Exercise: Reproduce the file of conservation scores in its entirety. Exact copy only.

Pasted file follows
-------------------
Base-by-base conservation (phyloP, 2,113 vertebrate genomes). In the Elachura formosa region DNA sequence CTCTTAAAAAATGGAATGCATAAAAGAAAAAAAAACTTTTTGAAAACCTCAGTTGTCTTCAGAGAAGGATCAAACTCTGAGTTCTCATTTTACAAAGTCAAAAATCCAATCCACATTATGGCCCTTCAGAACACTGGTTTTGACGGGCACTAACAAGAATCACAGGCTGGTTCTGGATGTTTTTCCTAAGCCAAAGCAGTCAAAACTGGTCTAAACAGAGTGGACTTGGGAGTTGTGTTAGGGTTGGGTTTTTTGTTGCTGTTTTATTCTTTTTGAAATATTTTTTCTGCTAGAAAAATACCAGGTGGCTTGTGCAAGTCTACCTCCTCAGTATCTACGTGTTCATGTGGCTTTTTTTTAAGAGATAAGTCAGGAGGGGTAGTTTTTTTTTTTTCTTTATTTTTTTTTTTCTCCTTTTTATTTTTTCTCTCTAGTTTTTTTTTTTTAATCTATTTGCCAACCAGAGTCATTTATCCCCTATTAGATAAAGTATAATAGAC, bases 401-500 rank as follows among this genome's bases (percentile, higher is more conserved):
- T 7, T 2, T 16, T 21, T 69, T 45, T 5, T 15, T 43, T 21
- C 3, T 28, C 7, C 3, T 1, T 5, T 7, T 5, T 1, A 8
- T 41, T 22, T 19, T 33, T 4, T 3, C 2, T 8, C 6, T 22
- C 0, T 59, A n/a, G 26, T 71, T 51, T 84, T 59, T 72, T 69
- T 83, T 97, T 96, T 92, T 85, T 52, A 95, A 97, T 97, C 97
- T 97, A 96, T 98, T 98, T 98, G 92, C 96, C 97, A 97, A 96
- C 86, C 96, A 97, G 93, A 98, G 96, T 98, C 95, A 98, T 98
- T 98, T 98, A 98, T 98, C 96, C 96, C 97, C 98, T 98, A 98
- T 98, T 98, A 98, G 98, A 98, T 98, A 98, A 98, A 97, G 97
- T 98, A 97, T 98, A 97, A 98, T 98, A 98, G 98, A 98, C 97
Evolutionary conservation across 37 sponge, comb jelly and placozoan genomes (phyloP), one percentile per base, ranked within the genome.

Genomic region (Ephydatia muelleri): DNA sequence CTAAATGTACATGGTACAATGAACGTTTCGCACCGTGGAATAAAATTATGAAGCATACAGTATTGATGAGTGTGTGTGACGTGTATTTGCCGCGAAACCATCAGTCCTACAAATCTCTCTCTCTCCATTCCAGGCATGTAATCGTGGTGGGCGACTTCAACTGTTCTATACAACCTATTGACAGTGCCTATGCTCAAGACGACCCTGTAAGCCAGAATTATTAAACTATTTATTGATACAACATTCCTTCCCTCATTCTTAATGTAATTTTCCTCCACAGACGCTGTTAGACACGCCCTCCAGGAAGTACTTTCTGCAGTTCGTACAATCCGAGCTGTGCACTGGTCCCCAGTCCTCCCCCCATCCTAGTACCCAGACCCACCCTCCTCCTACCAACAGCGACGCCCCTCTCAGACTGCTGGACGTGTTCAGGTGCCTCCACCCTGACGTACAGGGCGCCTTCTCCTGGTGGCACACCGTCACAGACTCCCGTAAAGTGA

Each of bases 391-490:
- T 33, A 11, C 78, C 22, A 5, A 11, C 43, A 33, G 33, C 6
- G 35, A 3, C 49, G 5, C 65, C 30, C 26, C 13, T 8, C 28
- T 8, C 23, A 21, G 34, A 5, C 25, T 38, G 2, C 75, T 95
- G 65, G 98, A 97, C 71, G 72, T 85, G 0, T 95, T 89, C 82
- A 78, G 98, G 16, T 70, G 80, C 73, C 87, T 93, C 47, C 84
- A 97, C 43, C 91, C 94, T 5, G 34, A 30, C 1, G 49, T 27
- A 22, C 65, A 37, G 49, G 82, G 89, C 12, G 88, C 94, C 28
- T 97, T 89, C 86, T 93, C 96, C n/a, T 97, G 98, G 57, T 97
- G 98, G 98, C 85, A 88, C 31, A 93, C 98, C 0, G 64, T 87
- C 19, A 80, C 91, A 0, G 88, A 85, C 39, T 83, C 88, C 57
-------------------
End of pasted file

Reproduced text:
Base-by-base conservation (phyloP, 2,113 vertebrate genomes). In the Elachura formosa region DNA sequence CTCTTAAAAAATGGAATGCATAAAAGAAAAAAAAACTTTTTGAAAACCTCAGTTGTCTTCAGAGAAGGATCAAACTCTGAGTTCTCATTTTACAAAGTCAAAAATCCAATCCACATTATGGCCCTTCAGAACACTGGTTTTGACGGGCACTAACAAGAATCACAGGCTGGTTCTGGATGTTTTTCCTAAGCCAAAGCAGTCAAAACTGGTCTAAACAGAGTGGACTTGGGAGTTGTGTTAGGGTTGGGTTTTTTGTTGCTGTTTTATTCTTTTTGAAATATTTTTTCTGCTAGAAAAATACCAGGTGGCTTGTGCAAGTCTACCTCCTCAGTATCTACGTGTTCATGTGGCTTTTTTTTAAGAGATAAGTCAGGAGGGGTAGTTTTTTTTTTTTCTTTATTTTTTTTTTTCTCCTTTTTATTTTTTCTCTCTAGTTTTTTTTTTTTAATCTATTTGCCAACCAGAGTCATTTATCCCCTATTAGATAAAGTATAATAGAC, bases 401-500 rank as follows among this genome's bases (percentile, higher is more conserved):
- T 7, T 2, T 16, T 21, T 69, T 45, T 5, T 15, T 43, T 21
- C 3, T 28, C 7, C 3, T 1, T 5, T 7, T 5, T 1, A 8
- T 41, T 22, T 19, T 33, T 4, T 3, C 2, T 8, C 6, T 22
- C 0, T 59, A n/a, G 26, T 71, T 51, T 84, T 59, T 72, T 69
- T 83, T 97, T 96, T 92, T 85, T 52, A 95, A 97, T 97, C 97
- T 97, A 96, T 98, T 98, T 98, G 92, C 96, C 97, A 97, A 96
- C 86, C 96, A 97, G 93, A 98, G 96, T 98, C 95, A 98, T 98
- T 98, T 98, A 98, T 98, C 96, C 96, C 97, C 98, T 98, A 98
- T 98, T 98, A 98, G 98, A 98, T 98, A 98, A 98, A 97, G 97
- T 98, A 97, T 98, A 97, A 98, T 98, A 98, G 98, A 98, C 97
Evolutionary conservation across 37 sponge, comb jelly and placozoan genomes (phyloP), one percentile per base, ranked within the genome.

Genomic region (Ephydatia muelleri): DNA sequence CTAAATGTACATGGTACAATGAACGTTTCGCACCGTGGAATAAAATTATGAAGCATACAGTATTGATGAGTGTGTGTGACGTGTATTTGCCGCGAAACCATCAGTCCTACAAATCTCTCTCTCTCCATTCCAGGCATGTAATCGTGGTGGGCGACTTCAACTGTTCTATACAACCTATTGACAGTGCCTATGCTCAAGACGACCCTGTAAGCCAGAATTATTAAACTATTTATTGATACAACATTCCTTCCCTCATTCTTAATGTAATTTTCCTCCACAGACGCTGTTAGACACGCCCTCCAGGAAGTACTTTCTGCAGTTCGTACAATCCGAGCTGTGCACTGGTCCCCAGTCCTCCCCCCATCCTAGTACCCAGACCCACCCTCCTCCTACCAACAGCGACGCCCCTCTCAGACTGCTGGACGTGTTCAGGTGCCTCCACCCTGACGTACAGGGCGCCTTCTCCTGGTGGCACACCGTCACAGACTCCCGTAAAGTGA

Each of bases 391-490:
- T 33, A 11, C 78, C 22, A 5, A 11, C 43, A 33, G 33, C 6
- G 35, A 3, C 49, G 5, C 65, C 30, C 26, C 13, T 8, C 28
- T 8, C 23, A 21, G 34, A 5, C 25, T 38, G 2, C 75, T 95
- G 65, G 98, A 97, C 71, G 72, T 85, G 0, T 95, T 89, C 82
- A 78, G 98, G 16, T 70, G 80, C 73, C 87, T 93, C 47, C 84
- A 97, C 43, C 91, C 94, T 5, G 34, A 30, C 1, G 49, T 27
- A 22, C 65, A 37, G 49, G 82, G 89, C 12, G 88, C 94, C 28
- T 97, T 89, C 86, T 93, C 96, C n/a, T 97, G 98, G 57, T 97
- G 98, G 98, C 85, A 88, C 31, A 93, C 98, C 0, G 64, T 87
- C 19, A 80, C 91, A 0, G 88, A 85, C 39, T 83, C 88, C 57